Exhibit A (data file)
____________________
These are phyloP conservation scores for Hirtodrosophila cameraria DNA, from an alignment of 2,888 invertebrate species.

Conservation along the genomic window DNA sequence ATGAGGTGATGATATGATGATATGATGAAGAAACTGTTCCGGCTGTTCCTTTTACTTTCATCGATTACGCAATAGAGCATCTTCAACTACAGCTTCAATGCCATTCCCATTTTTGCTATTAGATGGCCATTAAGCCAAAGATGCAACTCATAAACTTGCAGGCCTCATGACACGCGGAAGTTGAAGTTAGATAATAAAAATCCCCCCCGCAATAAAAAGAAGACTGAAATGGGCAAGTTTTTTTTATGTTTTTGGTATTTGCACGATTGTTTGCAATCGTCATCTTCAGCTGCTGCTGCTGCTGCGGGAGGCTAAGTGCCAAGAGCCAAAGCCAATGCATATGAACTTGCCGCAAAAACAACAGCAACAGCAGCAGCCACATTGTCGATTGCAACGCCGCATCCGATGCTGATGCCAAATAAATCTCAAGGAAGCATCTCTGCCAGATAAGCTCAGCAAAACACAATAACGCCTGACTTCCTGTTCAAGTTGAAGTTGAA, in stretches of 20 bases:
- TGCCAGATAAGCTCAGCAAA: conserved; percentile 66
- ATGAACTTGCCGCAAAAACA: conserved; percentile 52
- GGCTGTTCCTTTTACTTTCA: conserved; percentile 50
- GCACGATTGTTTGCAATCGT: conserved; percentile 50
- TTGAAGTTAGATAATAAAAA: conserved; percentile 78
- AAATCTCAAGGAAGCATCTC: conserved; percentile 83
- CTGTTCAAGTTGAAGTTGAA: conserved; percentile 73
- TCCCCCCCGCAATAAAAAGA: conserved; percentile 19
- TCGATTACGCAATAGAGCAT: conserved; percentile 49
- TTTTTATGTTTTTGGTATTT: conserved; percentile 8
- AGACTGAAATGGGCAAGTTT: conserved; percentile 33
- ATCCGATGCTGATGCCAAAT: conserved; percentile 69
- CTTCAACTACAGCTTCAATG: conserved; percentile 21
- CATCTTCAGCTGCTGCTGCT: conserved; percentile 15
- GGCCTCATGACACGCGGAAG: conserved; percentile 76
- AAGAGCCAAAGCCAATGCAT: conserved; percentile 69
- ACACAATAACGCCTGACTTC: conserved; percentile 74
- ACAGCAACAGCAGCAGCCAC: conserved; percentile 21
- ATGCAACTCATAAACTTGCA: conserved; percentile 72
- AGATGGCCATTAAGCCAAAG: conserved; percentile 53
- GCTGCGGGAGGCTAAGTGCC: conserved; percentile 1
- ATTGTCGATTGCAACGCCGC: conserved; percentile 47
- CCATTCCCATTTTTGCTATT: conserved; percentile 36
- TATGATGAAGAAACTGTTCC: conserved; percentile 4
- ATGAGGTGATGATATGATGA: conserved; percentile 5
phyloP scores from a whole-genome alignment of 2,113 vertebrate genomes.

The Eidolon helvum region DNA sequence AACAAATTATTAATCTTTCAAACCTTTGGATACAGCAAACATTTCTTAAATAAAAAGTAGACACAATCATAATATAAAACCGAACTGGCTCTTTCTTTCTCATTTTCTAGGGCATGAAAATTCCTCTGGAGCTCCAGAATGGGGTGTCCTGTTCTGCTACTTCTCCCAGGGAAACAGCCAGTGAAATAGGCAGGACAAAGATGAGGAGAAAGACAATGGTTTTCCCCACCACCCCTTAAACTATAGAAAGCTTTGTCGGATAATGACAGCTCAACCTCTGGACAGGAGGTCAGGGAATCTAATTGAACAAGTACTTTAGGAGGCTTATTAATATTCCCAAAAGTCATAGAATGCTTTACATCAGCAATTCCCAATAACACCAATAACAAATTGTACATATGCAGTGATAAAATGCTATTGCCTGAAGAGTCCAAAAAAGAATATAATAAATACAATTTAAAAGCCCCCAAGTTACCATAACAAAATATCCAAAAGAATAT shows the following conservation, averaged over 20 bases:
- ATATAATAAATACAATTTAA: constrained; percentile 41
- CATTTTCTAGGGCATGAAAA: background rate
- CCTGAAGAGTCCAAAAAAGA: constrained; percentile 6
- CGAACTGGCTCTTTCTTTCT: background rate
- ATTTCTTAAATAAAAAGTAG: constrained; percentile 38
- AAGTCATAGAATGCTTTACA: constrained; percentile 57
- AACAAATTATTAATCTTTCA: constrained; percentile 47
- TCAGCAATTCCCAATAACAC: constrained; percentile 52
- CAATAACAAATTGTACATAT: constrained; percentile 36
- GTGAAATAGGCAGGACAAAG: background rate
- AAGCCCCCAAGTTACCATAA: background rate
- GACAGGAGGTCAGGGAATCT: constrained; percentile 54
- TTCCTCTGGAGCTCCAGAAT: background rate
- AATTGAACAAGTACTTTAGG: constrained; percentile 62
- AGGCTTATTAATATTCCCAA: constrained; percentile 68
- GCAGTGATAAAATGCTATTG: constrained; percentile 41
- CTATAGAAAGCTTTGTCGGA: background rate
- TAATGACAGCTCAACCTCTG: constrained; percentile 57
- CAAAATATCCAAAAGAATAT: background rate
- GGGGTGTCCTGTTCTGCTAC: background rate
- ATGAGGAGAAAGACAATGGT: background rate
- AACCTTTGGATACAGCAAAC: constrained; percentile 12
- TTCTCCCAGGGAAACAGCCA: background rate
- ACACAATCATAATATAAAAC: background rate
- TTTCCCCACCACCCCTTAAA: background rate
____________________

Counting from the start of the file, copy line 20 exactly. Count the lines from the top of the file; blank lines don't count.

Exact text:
- ACAGCAACAGCAGCAGCCAC: conserved; percentile 21